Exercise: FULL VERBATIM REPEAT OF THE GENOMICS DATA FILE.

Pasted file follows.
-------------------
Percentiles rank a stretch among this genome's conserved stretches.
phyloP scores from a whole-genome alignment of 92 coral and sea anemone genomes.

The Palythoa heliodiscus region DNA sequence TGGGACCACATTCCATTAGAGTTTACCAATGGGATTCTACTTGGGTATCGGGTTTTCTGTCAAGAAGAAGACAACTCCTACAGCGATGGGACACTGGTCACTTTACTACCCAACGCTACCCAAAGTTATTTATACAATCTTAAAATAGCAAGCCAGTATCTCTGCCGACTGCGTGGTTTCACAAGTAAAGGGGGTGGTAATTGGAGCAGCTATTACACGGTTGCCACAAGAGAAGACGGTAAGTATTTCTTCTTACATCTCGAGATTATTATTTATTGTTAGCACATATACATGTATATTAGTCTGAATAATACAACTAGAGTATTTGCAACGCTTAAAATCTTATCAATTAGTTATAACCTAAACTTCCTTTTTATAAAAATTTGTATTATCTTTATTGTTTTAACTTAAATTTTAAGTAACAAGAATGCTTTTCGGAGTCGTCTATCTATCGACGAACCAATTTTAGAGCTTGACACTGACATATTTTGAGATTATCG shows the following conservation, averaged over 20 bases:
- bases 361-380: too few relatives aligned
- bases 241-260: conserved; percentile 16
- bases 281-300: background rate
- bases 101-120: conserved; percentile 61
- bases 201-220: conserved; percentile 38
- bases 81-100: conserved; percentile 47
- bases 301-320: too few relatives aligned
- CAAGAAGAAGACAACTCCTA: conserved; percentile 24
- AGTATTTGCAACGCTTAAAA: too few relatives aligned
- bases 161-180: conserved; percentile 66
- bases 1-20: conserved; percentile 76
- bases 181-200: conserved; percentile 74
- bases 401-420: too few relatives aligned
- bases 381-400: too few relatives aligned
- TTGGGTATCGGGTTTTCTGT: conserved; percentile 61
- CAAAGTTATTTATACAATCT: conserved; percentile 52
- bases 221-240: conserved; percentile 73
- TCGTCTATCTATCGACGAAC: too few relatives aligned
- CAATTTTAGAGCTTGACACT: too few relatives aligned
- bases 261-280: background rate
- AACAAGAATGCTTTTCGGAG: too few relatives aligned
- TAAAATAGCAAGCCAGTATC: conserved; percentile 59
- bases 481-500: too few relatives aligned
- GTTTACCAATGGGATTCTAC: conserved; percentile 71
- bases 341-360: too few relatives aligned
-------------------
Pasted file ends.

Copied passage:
Percentiles rank a stretch among this genome's conserved stretches.
phyloP scores from a whole-genome alignment of 92 coral and sea anemone genomes.

The Palythoa heliodiscus region DNA sequence TGGGACCACATTCCATTAGAGTTTACCAATGGGATTCTACTTGGGTATCGGGTTTTCTGTCAAGAAGAAGACAACTCCTACAGCGATGGGACACTGGTCACTTTACTACCCAACGCTACCCAAAGTTATTTATACAATCTTAAAATAGCAAGCCAGTATCTCTGCCGACTGCGTGGTTTCACAAGTAAAGGGGGTGGTAATTGGAGCAGCTATTACACGGTTGCCACAAGAGAAGACGGTAAGTATTTCTTCTTACATCTCGAGATTATTATTTATTGTTAGCACATATACATGTATATTAGTCTGAATAATACAACTAGAGTATTTGCAACGCTTAAAATCTTATCAATTAGTTATAACCTAAACTTCCTTTTTATAAAAATTTGTATTATCTTTATTGTTTTAACTTAAATTTTAAGTAACAAGAATGCTTTTCGGAGTCGTCTATCTATCGACGAACCAATTTTAGAGCTTGACACTGACATATTTTGAGATTATCG shows the following conservation, averaged over 20 bases:
- bases 361-380: too few relatives aligned
- bases 241-260: conserved; percentile 16
- bases 281-300: background rate
- bases 101-120: conserved; percentile 61
- bases 201-220: conserved; percentile 38
- bases 81-100: conserved; percentile 47
- bases 301-320: too few relatives aligned
- CAAGAAGAAGACAACTCCTA: conserved; percentile 24
- AGTATTTGCAACGCTTAAAA: too few relatives aligned
- bases 161-180: conserved; percentile 66
- bases 1-20: conserved; percentile 76
- bases 181-200: conserved; percentile 74
- bases 401-420: too few relatives aligned
- bases 381-400: too few relatives aligned
- TTGGGTATCGGGTTTTCTGT: conserved; percentile 61
- CAAAGTTATTTATACAATCT: conserved; percentile 52
- bases 221-240: conserved; percentile 73
- TCGTCTATCTATCGACGAAC: too few relatives aligned
- CAATTTTAGAGCTTGACACT: too few relatives aligned
- bases 261-280: background rate
- AACAAGAATGCTTTTCGGAG: too few relatives aligned
- TAAAATAGCAAGCCAGTATC: conserved; percentile 59
- bases 481-500: too few relatives aligned
- GTTTACCAATGGGATTCTAC: conserved; percentile 71
- bases 341-360: too few relatives aligned